Dr. Vasiliki Tsagkroni, Lecturer in Comparative Politics at Leiden University
Was the rise of the semi-fascist Golden Dawn movement in Greece really a thunderbolt — or was it something that was always there and managed to come to the surface?
The story of Greek extreme-Right dates back to 1920s, when first fascist organizations started to emerge in various forms, operating mostly at the local level, without managing to have a national breakthrough. In 1936, the dictatorship of Ioannis Metaxas was imposed, followed by censorship, repression, and arrests; many of these organizations were banned.
During the occupation by the Axis powers during the Second World War, the security battalions’ initiative appeared. Founded in 1943 by the occupation government, they cooperated with the occupation army against the resistance.
After the war, some new groups emerged in 1960s, like the National Student Social Organization or the Sacred Tie of Greek Officers, preparing the ground for the imposition of the military dictatorship of Georgios Papadopoulos in 1967. The colonels’ regime lasted for seven years and ended after the Turkish counter-invasion of Cyprus in the summer of 1974, which did not leave much room for extreme-Right organisations to act.
The end of dictatorship left some nostalgia for the junta, but for many years it did not gain significant support. As pointed out extensively by researchers focusing on the Greek case, relatively recent experience of military dictatorship and the memories that are a living legacy for a numerically significant part of the electorate created a shield against such extreme choices. However, over the years these memories fade, and in the 1990s, Macedonian, immigration and the issue of identity provoked by demographic change provided space for the re-emergence and consolidation of extreme-Right ideas.
The rise of the extreme-Right over the last decade was first signalled by the strengthening of LAOS (Popular Orthodox Rally) of G. Karatzaferis, and his involvement in Papadimos’ government in late 2011. The party took advantage of the fact that some democratic parties did not isolate it in a timely manner, but instead decided to cooperate with it for reasons of interest. The party of LAOS was the first of these movements to successfully embed in the political establishment, but Karatzaferis’ decision to support Papadimos’ government proved to be fateful for the future of the party. Support drained away towards Golden Dawn.
Golden Dawn first emerged in the 1980s, and has been associated with violence and persecution of minority groups, notably gypsies, while being wedded to the “leader’s principle” and openly admiring the autocratic regimes of Greece’s recent past. With the entrance of Golden Dawn into the Greek parliament, a sense of risk about the quality of the country’s democracy started to appear, reflecting not just on the established political system but also to the countries core democratic framework.
Golden Dawn is neither an unexpected nor a new phenomenon, but it is part of a historical continuum of extreme-Right manifestations in Greece. In order to comprehend the main reasons for the rise of Golden Dawn we need to look closer to the socio-economic context, the turndowns and changes that created a window of opportunity for the party — namely the economic crisis, the political crisis that saw the European Union push out an elected government, the burgeoning ideological initiatives, and the refugee crisis.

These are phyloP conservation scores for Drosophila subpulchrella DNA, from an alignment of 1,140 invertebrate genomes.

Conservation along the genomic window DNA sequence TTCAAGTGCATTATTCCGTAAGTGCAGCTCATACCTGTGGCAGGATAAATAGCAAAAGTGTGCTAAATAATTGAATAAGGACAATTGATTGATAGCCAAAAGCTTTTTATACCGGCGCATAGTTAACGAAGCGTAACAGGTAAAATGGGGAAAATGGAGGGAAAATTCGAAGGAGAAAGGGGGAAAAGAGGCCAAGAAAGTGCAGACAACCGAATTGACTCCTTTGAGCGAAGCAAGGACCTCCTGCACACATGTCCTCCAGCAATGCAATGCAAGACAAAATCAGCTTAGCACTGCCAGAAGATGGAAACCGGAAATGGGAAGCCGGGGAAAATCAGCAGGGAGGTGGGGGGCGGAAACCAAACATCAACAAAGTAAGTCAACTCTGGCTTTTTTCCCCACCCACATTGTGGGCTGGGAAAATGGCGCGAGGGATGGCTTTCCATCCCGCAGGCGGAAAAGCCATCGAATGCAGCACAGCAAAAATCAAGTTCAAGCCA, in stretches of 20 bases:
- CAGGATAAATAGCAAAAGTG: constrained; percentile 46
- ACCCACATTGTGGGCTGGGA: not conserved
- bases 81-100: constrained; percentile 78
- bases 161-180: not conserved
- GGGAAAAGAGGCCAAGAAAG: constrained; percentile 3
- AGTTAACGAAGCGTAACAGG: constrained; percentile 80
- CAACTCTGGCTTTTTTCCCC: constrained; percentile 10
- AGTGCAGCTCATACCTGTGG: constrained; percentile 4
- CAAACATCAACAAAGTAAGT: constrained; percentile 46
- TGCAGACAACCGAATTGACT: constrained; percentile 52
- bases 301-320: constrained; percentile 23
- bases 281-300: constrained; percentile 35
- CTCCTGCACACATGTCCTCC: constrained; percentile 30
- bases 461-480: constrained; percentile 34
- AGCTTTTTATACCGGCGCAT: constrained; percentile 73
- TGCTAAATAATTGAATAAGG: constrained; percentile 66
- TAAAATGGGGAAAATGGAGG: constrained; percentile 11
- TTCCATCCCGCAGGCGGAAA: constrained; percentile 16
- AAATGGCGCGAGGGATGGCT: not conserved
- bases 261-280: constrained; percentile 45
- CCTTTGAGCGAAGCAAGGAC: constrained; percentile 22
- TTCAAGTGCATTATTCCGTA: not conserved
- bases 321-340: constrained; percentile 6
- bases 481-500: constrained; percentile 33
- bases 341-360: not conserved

Golden Dawn managed reflect the frustration against the settled rulers of the political establishment and protested the E.U. Troika’s imposed austerity measures, as well as capitalizing on the building fear and rage about the chaos inflicted on Greece by the refugee waves. Even now, while the party itself has lost support for various reasons, the underlying conditions that nourished the extreme-Right scene in the country remain. A party like Greek Solution stands strong in the parliament, able to carry the banner for the extreme-Right going forward.
The lesson of the Greek case is that despite being a pariah for decades, despite the conflicts within the movement (structural, ideological, and in terms of expression), the extreme-Right maintained the power to enter the national parliament and shows no signs of leaving. The narratives that propelled Golden Dawn have appeal within the electorate. Counternarratives seem to be failing to tackle this matter because the extreme-Right is tapping into core concerns of the society and framing itself as a defense against them. With the constant changes inherent in a liberal society, a vicious circle of dislocation and the extreme-Right proffering itself as a savior is likely to ensure that the extreme-Right remains a factor in Greek politics for the foreseeable future.
The only certainty is that there is still much to do to understand this evolving phenomenon.
European Eye on Radicalization aims to publish a diversity of perspectives and as such does not endorse the opinions expressed by contributors. The views expressed in this article represent the author alone.